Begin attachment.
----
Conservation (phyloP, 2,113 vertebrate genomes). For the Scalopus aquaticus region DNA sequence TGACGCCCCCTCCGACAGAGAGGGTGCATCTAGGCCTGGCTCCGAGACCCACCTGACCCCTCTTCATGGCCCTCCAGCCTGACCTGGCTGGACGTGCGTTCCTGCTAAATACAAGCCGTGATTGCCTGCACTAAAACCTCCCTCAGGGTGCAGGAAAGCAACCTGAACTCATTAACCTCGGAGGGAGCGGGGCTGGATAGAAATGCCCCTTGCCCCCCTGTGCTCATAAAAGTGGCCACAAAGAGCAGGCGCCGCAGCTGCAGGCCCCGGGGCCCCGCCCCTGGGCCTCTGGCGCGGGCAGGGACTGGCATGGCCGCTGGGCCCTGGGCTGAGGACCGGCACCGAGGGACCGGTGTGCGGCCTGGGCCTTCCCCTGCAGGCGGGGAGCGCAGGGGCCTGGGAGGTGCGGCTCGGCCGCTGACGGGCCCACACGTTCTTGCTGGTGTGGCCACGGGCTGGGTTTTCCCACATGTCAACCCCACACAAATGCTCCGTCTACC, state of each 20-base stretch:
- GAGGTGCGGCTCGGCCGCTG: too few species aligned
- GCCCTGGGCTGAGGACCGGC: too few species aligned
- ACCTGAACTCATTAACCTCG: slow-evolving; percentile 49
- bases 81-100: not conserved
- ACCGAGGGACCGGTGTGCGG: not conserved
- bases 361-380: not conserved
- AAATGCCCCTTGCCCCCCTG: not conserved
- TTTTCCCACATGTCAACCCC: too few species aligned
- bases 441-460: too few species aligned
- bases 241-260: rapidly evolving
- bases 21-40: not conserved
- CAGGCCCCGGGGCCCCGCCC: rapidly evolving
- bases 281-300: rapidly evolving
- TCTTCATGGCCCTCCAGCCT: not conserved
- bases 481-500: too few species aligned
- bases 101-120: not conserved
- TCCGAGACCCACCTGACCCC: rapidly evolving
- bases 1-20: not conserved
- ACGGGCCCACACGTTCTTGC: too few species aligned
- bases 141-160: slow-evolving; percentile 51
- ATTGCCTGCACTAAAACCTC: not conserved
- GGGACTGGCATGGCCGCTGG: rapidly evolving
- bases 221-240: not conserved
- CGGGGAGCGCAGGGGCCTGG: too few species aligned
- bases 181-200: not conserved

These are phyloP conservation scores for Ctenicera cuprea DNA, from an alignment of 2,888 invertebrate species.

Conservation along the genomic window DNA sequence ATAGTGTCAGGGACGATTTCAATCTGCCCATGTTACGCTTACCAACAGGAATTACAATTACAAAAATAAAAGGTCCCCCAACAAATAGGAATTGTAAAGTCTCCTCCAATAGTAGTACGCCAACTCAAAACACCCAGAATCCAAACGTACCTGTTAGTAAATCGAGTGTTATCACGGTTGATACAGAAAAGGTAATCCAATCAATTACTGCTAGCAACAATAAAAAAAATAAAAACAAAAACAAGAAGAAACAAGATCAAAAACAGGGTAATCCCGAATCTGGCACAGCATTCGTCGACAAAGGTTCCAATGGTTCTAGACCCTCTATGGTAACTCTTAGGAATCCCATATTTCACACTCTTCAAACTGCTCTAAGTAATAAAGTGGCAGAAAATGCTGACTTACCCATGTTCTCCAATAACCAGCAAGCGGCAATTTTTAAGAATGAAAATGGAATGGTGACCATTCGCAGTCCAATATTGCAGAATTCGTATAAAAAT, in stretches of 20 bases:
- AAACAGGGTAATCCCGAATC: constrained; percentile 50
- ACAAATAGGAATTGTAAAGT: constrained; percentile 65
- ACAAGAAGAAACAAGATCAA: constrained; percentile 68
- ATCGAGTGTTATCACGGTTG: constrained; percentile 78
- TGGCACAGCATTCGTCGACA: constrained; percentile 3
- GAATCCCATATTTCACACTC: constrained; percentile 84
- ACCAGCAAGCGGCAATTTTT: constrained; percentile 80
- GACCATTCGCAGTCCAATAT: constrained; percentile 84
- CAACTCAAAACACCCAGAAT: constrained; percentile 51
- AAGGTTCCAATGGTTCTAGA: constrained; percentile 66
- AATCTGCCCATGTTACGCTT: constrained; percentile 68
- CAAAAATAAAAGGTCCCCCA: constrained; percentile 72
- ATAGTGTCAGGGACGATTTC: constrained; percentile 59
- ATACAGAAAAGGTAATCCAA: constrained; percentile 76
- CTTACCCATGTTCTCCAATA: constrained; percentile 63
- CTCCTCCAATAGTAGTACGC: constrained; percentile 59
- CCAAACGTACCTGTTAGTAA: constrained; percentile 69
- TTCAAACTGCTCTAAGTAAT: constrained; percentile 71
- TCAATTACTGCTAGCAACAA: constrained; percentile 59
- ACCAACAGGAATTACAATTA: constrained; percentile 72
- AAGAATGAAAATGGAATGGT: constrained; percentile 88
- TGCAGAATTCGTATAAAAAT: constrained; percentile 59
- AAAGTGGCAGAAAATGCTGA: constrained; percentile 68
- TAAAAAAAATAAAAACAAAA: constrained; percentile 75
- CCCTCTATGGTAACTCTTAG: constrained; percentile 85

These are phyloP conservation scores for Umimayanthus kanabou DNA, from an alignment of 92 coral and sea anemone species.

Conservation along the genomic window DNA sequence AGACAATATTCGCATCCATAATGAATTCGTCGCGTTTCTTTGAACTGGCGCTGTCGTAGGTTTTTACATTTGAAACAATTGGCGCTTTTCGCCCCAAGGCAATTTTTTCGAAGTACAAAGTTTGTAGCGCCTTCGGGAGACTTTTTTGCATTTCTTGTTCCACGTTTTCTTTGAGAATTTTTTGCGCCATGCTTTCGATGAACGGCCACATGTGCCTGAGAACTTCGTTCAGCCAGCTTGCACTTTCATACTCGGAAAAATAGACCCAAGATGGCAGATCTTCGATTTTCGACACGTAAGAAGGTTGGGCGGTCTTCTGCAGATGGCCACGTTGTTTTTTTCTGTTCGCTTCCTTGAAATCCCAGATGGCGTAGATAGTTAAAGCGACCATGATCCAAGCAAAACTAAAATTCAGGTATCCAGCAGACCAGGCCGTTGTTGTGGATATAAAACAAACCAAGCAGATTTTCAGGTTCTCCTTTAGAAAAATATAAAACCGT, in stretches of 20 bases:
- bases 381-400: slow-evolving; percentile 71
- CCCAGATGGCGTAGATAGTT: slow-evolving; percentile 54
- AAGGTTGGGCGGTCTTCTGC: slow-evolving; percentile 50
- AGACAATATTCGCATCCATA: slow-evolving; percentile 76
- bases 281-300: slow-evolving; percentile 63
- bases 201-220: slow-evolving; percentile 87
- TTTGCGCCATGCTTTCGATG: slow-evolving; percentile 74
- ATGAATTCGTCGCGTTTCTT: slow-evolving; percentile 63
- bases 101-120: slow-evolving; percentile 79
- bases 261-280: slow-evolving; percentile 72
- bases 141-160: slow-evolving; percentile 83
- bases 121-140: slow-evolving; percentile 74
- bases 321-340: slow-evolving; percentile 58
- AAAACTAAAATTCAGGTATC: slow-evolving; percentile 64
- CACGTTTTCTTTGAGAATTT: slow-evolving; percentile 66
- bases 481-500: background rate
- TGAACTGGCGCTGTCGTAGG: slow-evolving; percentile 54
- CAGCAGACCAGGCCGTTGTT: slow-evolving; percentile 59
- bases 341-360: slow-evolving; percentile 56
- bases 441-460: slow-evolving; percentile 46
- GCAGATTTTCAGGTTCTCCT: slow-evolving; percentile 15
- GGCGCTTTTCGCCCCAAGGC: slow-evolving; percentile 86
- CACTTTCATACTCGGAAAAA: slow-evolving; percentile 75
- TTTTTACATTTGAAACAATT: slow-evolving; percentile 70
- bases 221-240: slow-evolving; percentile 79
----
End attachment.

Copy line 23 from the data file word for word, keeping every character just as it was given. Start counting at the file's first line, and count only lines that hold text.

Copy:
- GGGACTGGCATGGCCGCTGG: rapidly evolving